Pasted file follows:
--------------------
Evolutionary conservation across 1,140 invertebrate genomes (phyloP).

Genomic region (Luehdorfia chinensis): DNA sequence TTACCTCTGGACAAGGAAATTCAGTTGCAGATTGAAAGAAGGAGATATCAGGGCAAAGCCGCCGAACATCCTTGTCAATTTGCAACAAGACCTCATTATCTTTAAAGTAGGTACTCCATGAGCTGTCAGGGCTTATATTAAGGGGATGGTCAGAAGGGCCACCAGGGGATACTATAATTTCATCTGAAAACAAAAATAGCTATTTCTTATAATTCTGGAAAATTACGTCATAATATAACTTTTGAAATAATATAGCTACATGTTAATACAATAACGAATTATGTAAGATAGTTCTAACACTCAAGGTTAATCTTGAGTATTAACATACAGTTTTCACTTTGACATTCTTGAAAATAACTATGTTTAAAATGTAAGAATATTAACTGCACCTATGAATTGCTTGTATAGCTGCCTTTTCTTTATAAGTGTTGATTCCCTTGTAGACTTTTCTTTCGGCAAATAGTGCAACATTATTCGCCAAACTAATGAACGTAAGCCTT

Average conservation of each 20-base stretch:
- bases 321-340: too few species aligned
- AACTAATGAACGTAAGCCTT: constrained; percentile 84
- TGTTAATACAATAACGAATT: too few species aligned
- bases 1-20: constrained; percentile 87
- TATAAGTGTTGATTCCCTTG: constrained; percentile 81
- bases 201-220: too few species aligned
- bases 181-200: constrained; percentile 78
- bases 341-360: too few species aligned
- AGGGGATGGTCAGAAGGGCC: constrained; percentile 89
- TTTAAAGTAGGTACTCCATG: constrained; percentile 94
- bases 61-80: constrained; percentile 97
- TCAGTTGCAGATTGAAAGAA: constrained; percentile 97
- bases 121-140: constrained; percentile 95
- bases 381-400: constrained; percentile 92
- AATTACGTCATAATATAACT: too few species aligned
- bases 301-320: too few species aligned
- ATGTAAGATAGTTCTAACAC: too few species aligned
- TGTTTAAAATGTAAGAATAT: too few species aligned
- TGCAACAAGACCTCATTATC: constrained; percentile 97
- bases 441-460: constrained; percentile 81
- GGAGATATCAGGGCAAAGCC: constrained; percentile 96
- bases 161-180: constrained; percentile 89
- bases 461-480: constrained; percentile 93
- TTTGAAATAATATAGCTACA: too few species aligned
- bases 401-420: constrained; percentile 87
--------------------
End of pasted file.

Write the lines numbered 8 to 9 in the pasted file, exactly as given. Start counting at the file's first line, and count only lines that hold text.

- TATAAGTGTTGATTCCCTTG: constrained; percentile 81
- bases 201-220: too few species aligned